Jeff Bezos: Does US-style philanthropy exist in UK?

Philanthropy, the ennobling pursuit of the rich and famous, is in the headlines. But what does philanthropy mean in 2022? And does it mean the same thing in the US as it does in the UK, asks Stephen Smith.

The American bitcoin wunderkind Sam Bankman-Fried was one of the leading lights in a new philanthropy movement known as “Effective Altruism” (EA).

Instead of toiling away for a charity, supporters of EA favour making pots of money in finance and tech instead, and then giving it away to charity. But the 30-year-old Bankman-Fried’s cryptocurrency exchange, FTX, went bankrupt earlier this month.

Overnight, his riches vanished – he had been worth $10.5bn (£8.68bn) on paper, or rather, in evanescent digital code. As for his creditors, far from congratulating themselves on the effectiveness of their altruism, they are now out of pocket by as much as $8bn.

Meanwhile, Amazon founder Jeff Bezos announced his intention to give “most of my fortune away” in his lifetime, a generous-sounding gesture for a man who is worth $117.5bn according to Forbes. He has already parted with $2.4bn over his working life, says the same source.

It’s not clear how Bezos intends to make good on his promise. He hasn’t signed the Giving Pledge, a scheme launched by Bill Gates and Warren Buffet to persuade their fellow super-rich that they should donate most of their assets to charity.

And critics have pointed out that Bezos’s staggering wealth is not unconnected to his company’s record on tax. In the UK, Amazon pays tax on its profits but not its sales, handing over £492m in direct taxation to Customs and Revenue last year on takings of a whopping £20.63bn.

The company has been accused of low wages and poor working conditions, and Amazon workers in territories across the globe staged walkouts on Black Friday.

Bankman-Fried and Bezos have had plenty of attention for their pronouncements on philanthropy, in marked contrast to the awkward silence which surrounds the subject on this side of the Atlantic.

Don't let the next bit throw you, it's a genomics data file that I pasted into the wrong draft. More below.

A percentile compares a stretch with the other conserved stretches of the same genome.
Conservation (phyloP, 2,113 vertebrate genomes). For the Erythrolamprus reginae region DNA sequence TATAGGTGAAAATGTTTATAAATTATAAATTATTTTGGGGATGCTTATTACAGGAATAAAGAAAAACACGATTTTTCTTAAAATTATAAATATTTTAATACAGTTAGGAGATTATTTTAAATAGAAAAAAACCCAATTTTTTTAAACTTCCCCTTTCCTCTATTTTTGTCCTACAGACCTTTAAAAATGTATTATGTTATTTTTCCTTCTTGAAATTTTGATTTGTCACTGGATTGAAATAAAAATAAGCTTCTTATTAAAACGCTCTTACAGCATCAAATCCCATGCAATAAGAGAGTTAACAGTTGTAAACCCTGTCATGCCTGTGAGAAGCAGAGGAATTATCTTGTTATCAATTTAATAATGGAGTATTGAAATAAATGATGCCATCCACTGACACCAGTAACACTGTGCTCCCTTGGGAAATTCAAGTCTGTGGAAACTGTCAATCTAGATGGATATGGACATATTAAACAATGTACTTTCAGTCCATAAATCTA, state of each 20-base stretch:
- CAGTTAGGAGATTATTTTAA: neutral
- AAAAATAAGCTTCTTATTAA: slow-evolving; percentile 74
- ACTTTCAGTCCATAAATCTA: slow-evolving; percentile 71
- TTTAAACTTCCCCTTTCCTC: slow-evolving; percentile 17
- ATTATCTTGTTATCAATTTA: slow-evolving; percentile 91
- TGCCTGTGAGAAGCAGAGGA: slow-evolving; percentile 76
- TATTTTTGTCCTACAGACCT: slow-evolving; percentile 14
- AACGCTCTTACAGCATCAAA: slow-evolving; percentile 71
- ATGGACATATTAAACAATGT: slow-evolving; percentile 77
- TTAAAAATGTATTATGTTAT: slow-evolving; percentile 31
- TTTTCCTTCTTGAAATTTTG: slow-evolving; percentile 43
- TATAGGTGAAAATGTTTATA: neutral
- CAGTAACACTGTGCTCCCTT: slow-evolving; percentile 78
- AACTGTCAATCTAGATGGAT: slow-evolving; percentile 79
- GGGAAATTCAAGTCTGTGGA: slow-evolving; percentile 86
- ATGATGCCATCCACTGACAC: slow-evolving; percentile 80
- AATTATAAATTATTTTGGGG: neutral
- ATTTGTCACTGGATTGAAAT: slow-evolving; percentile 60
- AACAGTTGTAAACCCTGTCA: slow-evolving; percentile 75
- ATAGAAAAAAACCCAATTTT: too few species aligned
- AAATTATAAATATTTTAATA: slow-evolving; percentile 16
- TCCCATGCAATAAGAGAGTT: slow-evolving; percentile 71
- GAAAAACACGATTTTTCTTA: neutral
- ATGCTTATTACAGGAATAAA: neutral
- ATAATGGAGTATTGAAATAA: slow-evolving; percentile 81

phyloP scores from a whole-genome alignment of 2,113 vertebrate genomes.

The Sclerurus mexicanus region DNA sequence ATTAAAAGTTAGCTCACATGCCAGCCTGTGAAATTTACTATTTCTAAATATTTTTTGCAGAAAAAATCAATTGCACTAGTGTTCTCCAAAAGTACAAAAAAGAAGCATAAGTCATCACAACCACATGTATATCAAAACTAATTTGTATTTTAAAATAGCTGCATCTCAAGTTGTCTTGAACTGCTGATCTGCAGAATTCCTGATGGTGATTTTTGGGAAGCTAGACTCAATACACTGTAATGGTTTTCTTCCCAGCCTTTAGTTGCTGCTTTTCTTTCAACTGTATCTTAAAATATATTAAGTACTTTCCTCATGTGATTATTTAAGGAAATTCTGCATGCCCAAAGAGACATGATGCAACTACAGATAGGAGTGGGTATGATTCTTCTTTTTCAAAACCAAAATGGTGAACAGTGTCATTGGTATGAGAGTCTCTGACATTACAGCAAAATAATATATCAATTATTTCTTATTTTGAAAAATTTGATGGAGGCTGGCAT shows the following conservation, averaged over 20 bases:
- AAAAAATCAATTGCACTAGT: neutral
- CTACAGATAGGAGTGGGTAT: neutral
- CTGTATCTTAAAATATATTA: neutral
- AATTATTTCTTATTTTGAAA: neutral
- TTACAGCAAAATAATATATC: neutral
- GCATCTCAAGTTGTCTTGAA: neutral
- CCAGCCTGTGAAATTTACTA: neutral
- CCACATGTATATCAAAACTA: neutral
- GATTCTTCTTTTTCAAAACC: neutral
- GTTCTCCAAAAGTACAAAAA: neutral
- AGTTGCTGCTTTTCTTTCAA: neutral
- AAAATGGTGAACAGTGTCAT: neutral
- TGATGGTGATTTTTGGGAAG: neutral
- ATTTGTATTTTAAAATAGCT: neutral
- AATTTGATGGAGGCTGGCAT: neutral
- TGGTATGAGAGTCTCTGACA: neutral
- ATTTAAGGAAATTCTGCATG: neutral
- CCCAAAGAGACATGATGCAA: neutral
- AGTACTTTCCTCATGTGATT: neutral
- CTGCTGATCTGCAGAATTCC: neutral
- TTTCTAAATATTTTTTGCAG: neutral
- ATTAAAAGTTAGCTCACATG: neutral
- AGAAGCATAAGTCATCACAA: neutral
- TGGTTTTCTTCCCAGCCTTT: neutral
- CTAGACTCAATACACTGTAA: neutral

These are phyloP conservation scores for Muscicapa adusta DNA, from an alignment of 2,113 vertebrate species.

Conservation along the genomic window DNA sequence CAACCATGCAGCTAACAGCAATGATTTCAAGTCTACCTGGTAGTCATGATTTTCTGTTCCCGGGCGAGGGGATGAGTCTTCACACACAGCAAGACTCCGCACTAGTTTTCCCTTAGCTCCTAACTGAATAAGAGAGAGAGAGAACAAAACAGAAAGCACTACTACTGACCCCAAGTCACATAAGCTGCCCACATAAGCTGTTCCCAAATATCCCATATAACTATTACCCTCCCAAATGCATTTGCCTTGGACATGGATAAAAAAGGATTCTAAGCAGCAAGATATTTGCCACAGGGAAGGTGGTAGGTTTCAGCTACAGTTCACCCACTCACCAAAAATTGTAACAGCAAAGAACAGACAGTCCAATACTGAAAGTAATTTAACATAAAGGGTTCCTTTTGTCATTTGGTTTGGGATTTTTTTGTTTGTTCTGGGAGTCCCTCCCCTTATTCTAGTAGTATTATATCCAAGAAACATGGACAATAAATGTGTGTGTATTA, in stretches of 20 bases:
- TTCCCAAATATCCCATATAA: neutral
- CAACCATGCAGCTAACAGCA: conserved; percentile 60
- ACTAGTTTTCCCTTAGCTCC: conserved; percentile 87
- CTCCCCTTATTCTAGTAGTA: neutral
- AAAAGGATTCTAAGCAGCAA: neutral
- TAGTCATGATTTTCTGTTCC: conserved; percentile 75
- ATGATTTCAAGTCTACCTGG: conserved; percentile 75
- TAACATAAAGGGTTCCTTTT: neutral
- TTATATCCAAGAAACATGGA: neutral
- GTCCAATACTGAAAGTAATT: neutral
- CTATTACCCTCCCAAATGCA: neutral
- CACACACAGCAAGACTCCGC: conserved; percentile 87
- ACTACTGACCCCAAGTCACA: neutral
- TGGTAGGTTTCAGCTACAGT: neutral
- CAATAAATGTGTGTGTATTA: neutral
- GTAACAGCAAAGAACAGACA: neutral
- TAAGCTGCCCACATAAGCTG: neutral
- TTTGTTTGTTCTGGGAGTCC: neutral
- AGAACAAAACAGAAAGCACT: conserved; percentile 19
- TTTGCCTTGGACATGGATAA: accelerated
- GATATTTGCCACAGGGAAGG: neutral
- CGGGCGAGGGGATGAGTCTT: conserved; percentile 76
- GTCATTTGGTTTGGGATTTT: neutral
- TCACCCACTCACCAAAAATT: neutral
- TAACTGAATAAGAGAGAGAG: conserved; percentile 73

The British are reluctant to discuss their efforts on behalf of good causes, so much so that even the humble-brag “I don’t like to talk about my charity work” is enough to bring on an attack of the vapours in certain self-effacing circles. Or so we like to tell ourselves.

In recent years, a new kind of philanthropist has emerged in the UK – the activist sports star or musician. Footballer Marcus Rashford topped the Sunday Times Giving List in 2021 for his campaign against food poverty and this year’s leading donors include racing driver Lewis Hamilton, footballer Mo Salah and rapper Stormzy.

Nonetheless, aspects of culture – and tax – help to explain differing attitudes to philanthropy in the UK and US. Americans gave $484.85bn to charity in 2021, according to the National Philanthropic Trust (NPT) in the States.

Britons donated £10.7bn, says the Charities Aid Foundation. The US has roughly five times the population of the UK but Americans give 45 times as much.

“Rich people in the US face expectations that those who’ve made it financially will give some – or a lot – away,” says Dr Beth Breeze, director of the Centre for Philanthropy at the University of Kent.

She says “success” in the US is judged not only by how much an individual makes but also by how open-handedly they give away.

“It’s about being both the richest and the most philanthropic, as Bill Gates, who topped both lists for many years, exemplifies. No such expectation exists yet in the UK. Philanthropic people may get praise here but the non-philanthropic wealthy do not typically come under any social pressure to emulate their more generous peers.”